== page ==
Tag Archives: Mid-American Conference Football

The Big Ten Does Its Best MAC Impression

They say imitation is the sincerest form of flattery. The Big Ten’s recent adoption of Friday football is exactly that.

Last week, the conference announced the inclusion of six Friday night contests in its 2017 television partnership with FOX. “All things considered we thought it was worthwhile to dip our toe in the water,” said Jim Delany, Big Ten commissioner.

Sure Big Ten, it’s fine to dip your toe in the water, but understand this: there’s a big, blood-thirsty shark lurking in that water. That shark? The #MACtion.

The Big Ten can conceal its jealousy for the Mid-American Conference no longer. After years of watching weekday football from the outside looking in, Delany and the Big Ten finally caved to their better instincts. The only way for the Big Ten to solidify itself as a premier college football conference is to follow in the MAC’s footsteps.

After all, what does the Big Ten have that the MAC doesn’t? The MAC’s best team is ranked above ten teams in the Big Ten and defeated two of those teams. You can’t tell me watching Purdue on a Saturday is that much more valuable than watching Miami University on a Friday.

Let’s not even consider the fact that weekday games are a terrible idea for the Big Ten. Let’s not even consider the horrific effects it’ll have on recruiting for benchmark programs like Penn State and Michigan. Let’s simply evaluate how pathetic it is that the Big Ten is stooping to the MAC’s level.

By adding weekday games, the Big Ten is admitting it cannot compete within the traditional Saturday slate. Maybe Ohio State and Wisconsin can. But Illinois? Iowa? Rutgers? Maryland? Not so much. Moving to a weekday sends the clear message that those teams are effectively as hapless as MAC members when it comes to generating television revenue. It also sends the message that attendance at those games are so bad already that moving to Fridays – where they’ll presumably lose ticket sales – won’t really matter.

The Big Ten has never looked stronger in recent history, which is why the decision to relegate their product to Friday evenings is so peculiar. Perhaps the Big Ten brass understand that action needs to be taken in order to salvage the lagging members of the conference.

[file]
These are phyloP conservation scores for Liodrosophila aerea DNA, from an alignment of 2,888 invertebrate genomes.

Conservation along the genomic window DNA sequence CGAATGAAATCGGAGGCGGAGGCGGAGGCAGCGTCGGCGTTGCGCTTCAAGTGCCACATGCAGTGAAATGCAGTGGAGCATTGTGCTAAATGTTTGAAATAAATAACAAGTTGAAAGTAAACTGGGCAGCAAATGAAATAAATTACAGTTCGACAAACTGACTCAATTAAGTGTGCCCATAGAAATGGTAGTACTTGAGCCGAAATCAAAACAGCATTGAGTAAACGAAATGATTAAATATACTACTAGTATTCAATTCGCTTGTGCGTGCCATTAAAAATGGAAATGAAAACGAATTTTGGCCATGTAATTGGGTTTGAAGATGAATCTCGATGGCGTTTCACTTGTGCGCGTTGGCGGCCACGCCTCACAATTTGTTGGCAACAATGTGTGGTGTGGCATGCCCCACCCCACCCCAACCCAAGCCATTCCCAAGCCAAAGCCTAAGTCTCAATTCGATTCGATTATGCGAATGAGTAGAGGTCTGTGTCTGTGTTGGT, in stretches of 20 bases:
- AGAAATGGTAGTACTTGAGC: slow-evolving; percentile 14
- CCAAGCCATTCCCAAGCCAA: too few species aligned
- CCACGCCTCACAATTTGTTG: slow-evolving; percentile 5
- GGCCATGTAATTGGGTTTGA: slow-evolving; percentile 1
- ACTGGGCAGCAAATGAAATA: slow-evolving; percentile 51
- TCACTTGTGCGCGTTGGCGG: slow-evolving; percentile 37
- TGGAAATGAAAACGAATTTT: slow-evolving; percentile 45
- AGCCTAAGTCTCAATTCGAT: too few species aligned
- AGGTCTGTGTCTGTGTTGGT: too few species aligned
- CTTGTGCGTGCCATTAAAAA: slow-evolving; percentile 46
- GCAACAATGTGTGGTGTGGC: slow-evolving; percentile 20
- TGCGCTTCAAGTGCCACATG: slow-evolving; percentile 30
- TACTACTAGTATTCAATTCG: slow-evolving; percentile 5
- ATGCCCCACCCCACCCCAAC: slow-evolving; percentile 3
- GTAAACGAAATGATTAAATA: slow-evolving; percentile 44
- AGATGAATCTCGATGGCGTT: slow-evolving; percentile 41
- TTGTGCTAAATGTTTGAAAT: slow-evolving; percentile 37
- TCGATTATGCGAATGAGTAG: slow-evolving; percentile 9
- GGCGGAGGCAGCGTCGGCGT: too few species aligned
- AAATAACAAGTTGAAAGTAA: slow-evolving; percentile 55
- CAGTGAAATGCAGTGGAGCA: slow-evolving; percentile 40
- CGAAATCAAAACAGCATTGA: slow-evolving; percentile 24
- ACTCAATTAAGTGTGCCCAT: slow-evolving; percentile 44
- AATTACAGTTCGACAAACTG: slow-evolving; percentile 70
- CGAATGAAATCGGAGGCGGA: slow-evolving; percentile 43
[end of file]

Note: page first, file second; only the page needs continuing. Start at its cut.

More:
Or maybe they’re just paying homage to their conference from another mother. Looking at you, MAC. Never change.

Email Cole at [email protected] or follow him on Twitter @Cole_Hankins.

Photo courtesy of Wikipedia

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The Oversaturation Killing the NFL is Good for College Football

All this time, the NFL has seemed so bullet-proof, but we’re seeing vulnerability in the armor. People aren’t watching as much, and they don’t like the way the product is being dispersed.

What plagues the professional game actually seems to aid college football. While we understand Saturday remains the best day to see the best games, we don’t feel like the occasional Thursday or Friday games are scheduled to do us dirty.

You want to play one of these games on the moon at 4 o’clock on a Tuesday, College Football fans will adjust. Just tell them when/where the tailgate is, and they’re cool.

Tell an NFL fan that Sunday Ticket is only offering a game that his antenna won’t in the late spot on Sunday, and they’re livid with London and Thursday Night Football. The presentation of the NFL game is too clean for fans to adapt to these random game-time windows.

College Football fans see Thursday, and now also Tuesday and Wednesday, as an opportunity to showcase a game that might be buried on ESPNU or some dreaded streaming option at noon on Saturday.